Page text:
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Classical Mythology  
 
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Master and pupil were mutually devoted and inseparable. They joined Jason, in quest of the golden fleece, aboard the Argo. At Chios, the Argonauts disembarked and began to prepare a meal. Hylas wandered off by himself to fetch water for his lover, and as he bent over a spring to fill his pitcher, the nymph of the water was dazzled by his beauty and grace and pulled him into her element to be her paramour. He cried out, but to no avail.

Heracles frantically sought his lost eromenos and got the local inhabitants to join in the fruitless search. While it was going on, the Arognauts, with the winds favorable, set sail and left the bereft hero behind.

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Heracles and Iolaus

Iolaus, Heracles' nephew, the son of his half or twin brother Iphicles, was initially his eromenos and afterward continued as a lifelong companion who shared in many of the hero's exploits and adventures. Here the pederastic eros of uncle for nephew grew into deep and abiding philia, in contrast to the love between Heracles and Hylas that was aborted when the love was still in an erotic phase.

Orpheus and Male Love

Orpheus, the Thracian singer and classical pattern of the poet-musician, was woebegone after failing at the very last moment to regain his wife Eurydice from Hades. Thereafter, whether from a continuing commitment to her or from the pain of losing her twice, he resolved to shun women (and was later butchered for so doing by resentful maenads).

Instead, he gave "his love to tender boys . . . enjoying the springtime and first flower of their youth." He introduced pederastic behavior into Thrace, but his mode of conduct as represented in Ovid's Metamorphoses (10.83-85) may be criticizable from an Hellenic viewpoint for being rather promiscuous and nonpedagogical.

Mythical Originators of Same-Sex Love

Mythology is obsessed with origins; hence the focus on the provenance of same-sex love. A number of originators are designated in myths, either with respect to a particular locale, as Orpheus in the case of Thrace, or as radical innovators.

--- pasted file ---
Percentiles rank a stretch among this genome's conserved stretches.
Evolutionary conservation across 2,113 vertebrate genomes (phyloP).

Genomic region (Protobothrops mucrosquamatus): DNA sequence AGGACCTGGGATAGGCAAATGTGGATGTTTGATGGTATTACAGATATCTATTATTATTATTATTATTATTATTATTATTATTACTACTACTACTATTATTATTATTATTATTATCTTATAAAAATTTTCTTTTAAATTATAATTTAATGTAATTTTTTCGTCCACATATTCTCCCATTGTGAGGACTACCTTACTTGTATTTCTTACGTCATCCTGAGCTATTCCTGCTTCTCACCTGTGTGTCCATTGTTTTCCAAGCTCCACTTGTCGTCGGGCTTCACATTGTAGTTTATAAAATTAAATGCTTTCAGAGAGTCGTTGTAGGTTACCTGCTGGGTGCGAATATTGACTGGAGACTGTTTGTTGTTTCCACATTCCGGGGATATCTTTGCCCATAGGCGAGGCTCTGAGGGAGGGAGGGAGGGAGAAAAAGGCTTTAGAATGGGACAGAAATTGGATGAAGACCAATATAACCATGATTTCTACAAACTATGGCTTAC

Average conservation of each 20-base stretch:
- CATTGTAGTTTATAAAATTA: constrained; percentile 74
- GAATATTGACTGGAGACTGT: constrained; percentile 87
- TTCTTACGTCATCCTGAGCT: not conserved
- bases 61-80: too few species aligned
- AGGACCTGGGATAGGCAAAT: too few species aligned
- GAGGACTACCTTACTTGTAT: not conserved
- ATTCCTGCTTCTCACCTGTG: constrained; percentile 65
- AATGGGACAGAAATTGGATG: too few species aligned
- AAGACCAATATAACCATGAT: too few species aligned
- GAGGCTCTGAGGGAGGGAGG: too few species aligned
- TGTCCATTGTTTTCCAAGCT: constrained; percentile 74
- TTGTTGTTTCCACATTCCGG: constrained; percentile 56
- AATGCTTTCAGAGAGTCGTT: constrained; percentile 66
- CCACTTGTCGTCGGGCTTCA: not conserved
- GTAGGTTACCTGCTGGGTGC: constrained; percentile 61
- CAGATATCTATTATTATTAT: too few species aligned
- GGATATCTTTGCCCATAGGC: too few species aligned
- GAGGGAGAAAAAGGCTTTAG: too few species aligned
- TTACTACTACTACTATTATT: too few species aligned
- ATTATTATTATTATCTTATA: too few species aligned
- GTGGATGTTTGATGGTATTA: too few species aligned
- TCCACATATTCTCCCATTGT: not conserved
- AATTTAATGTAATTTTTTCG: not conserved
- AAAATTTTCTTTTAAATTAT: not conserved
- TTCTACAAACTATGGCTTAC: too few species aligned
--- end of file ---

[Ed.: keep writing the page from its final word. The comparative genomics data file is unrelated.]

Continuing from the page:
Another Thracian bard, Thamyris, is regarded by some as the first to love another male, with Hyacinthus or Hymenaeus (both of whom Apollo loved too) and perhaps Narcissus as the objects of his passion; but he seems not to have won any of them, or at least we are never informed that he did.

King Laius of Thebes as the Originator of Homosexuality

Although other scattered and peripheral stories may deal with the initiation of homosexuality, the most widespread Hellenic traditions were that it arose in Crete or, alternatively, that Laius, the king of Thebes and the father killed by his son Oedipus, deserves credit for its invention.

When the Theban throne was usurped for a time, Laius was exiled to the court of Pelops in Pisa, where he was hospitably received. Of Pelops' many sons, the youngest and favorite was Chrysippus, whose mother was not the queen Hippodamia but a nymph. He was a young beauty, and Laius, when teaching him to drive a chariot, fell passionately in love with him, thus bringing pederastic eros into being.

Later when Laius was recalled by his subjects, he abducted the youth, who was the great love of his life, and returned with him to Thebes. The aftermaths vary considerably.

In one version, Chrysippus killed himself for shame; in another, Hippodamia killed him sleeping in Laius's bed and used Laius's sword to pin the crime on him, but the dying boy cleared his lover of suspicion. Or else was he murdered by his half brothers Atreus and Thyestes? The Sphinx may have been sent to Thebes by Hera as a punishment for the king's abduction of Chrysippus.

The Oedipus Complex

Laius as founder of the paiderasteia, as the Greek institution of pederasty is called, is especially interesting in connection with the psychoanalytic theory of the Oedipus complex. The informing and defining myth of this psychosexual process details the relations of the eponymous hero with his parents Laius and Jocasta.

According to Freud, the father (the Laius ectype) has crucial functions in the sexual development of the son (the Oedipus ectype), and if he performs them successfully, the boy can move along a libidinal path toward the goal, reached at puberty, of choosing a female love-object (a Jocasta-substitute figure).

Now what happens to this theory when the grand passion of the archetypal father turns out to be an adolescent boy? Could that paternal figure be effectual in helping to bring the conflict with the son to a heterosexual resolution? Discussions of the Oedipus complex in either its positive or negative forms rarely take into account Laius's pederastic libido.

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